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A checklist to get your home ready for the winter

Ask the Expert Home Improvement
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. AP

Winter is coming, but there’s still plenty of time to get your home prepared for whatever that unforgiving season has in store for us.

Mike McGrory, Lamacchia Realty’s vice president of property acquisitions, development, and property management, said fall is the perfect time to identify and address problems on the exterior of your home and to get your heating system ready. He recommends addressing the following before the snow flies:

Exterior

  • Trim shrubs back 2 to 3 feet from the house.
  • Trim tree limbs that overhang or are close to the house.
  • Have the rain gutters cleaned.
  • Built-in and window air conditioners are a big source of heat loss. Window units should be removed and stored. Built-in units should be fitted with an insulated cover.
  • Autumn is when rodents often enter homes to nest and ride out the cold weather. Walk around the exterior looking for ways they can enter your house, and repair or seal them.
  • Make sure your storm windows are lowered and not broken. Also, make sure the windows aren’t just closed, they are locked.
  • “Walk around the exterior and look for any safety concerns,” McGrory said. “If that loose railing on the back porch has gotten looser, you’re better off getting it fixed now, rather than when the weather gets bad.”
  • Make sure you have sand for icy patches on your stairs, walks, and driveway. Salt damages masonry and other paved surfaces and should not be used to melt ice.
  • Shut off the sill cocks (garden hose spigots) from the inside, and drain the water out of the lines to prevent them from freezing and bursting.
  • Cover or store patio furniture or anything that might get damaged by snow and ice coming off the roof.
  • If your heating system vents outside through an exterior wall instead of the chimney, make sure the outside portion doesn’t get blocked by snow during storms or after plowing. They must be kept clear at all times for safety.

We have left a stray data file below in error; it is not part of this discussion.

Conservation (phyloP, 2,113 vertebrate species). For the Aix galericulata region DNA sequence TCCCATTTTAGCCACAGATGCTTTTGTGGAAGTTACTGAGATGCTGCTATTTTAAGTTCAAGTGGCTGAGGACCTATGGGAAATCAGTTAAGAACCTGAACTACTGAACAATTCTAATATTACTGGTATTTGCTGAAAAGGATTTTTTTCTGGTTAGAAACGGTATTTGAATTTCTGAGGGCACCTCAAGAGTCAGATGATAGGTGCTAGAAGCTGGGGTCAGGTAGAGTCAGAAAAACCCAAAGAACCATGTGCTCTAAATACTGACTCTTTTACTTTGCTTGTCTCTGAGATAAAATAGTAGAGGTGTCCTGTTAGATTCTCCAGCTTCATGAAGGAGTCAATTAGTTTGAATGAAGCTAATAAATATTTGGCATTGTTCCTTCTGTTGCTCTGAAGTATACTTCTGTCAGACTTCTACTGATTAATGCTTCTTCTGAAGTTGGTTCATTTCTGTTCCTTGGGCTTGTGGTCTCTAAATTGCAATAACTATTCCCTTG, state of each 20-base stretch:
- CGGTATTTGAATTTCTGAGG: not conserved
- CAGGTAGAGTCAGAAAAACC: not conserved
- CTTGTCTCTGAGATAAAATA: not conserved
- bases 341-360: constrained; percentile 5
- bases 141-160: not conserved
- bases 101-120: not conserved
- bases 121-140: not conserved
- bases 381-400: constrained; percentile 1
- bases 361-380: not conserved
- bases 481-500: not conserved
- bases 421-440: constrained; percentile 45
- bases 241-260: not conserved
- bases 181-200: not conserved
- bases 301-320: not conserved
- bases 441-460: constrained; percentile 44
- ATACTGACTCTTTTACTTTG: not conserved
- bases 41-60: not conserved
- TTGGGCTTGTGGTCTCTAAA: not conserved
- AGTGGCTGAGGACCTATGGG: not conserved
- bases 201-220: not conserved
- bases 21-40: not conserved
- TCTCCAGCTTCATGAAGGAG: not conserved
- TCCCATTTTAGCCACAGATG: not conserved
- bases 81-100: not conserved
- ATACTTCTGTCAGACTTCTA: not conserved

Plumbing and heating

  • A good time to have the heating system serviced is before the cold weather arrives. Many people with oil-fired heating systems do this anyway, but it is just as important with a gas-fired unit. All mechanical and combustion equipment runs better when it is regularly cleaned and serviced.
  • Bleed the air out of your forced-hot water radiators/baseboard units. They’ll work better and run quieter.
  • If you have a forced-warm air heating system, replace the air filter before the season begins and every six weeks or so after that. Many people with allergies find that having the ductwork and air handler professionally cleaned provides them with a lot of relief in the winter when they spend more time indoors.
  • Take the temperature of the hot water. If it is hotter than 120 degrees Fahrenheit, you are wasting energy, and 140 degrees or higher could scald someone, so turn it down. Also, insulating your water heater will lower your operating costs and improve its longevity. Just make sure the insulation does not interfere with the burner or pressure-temperature relief valve.
  • Clean out the lint buildup in your dryer vent. If the vent is clogged, the dryer loses efficiency, raising your operating costs and putting your home at risk of a fire.
  • Do you have smoke and carbon monoxide detectors where you need them? Are they working? Replacing the batteries when Daylight Saving Time ends (Sunday, Nov. 7) is a great idea.
  • Flow restrictors and aerators on plumbing fixtures conserve energy and water and will more than pay for themselves over the life of the fixture. Installing these devices is within the capabilities of most homeowners and is a nice indoor project for when the weather gets cold.

Chimneys

Jackie Wilson, from Best Chimney Services, said many homeowners ignore their chimneys altogether, and that’s dangerous. Chimneys take the dangerous products of combustion from the fireplace, wood stove, heating system, and water heater and vent them safely outside. If there’s a problem with a chimney, it could potentially damage the building and put the occupants’ lives at risk.

“Every chimney flue should be inspected annually,” she said. “Wood stove and fireplace flues should be swept after every cord of wood burned. If a flue is venting an oil-fired heating system, it should be swept every three to five years. Gas doesn’t necessarily need to be swept because it produces a lot of condensation, but it still needs to be inspected.”

Wilson said many companies offer two types of inspections: A visual inspection and a more detailed camera inspection used during real estate transactions and to diagnose more complicated issues.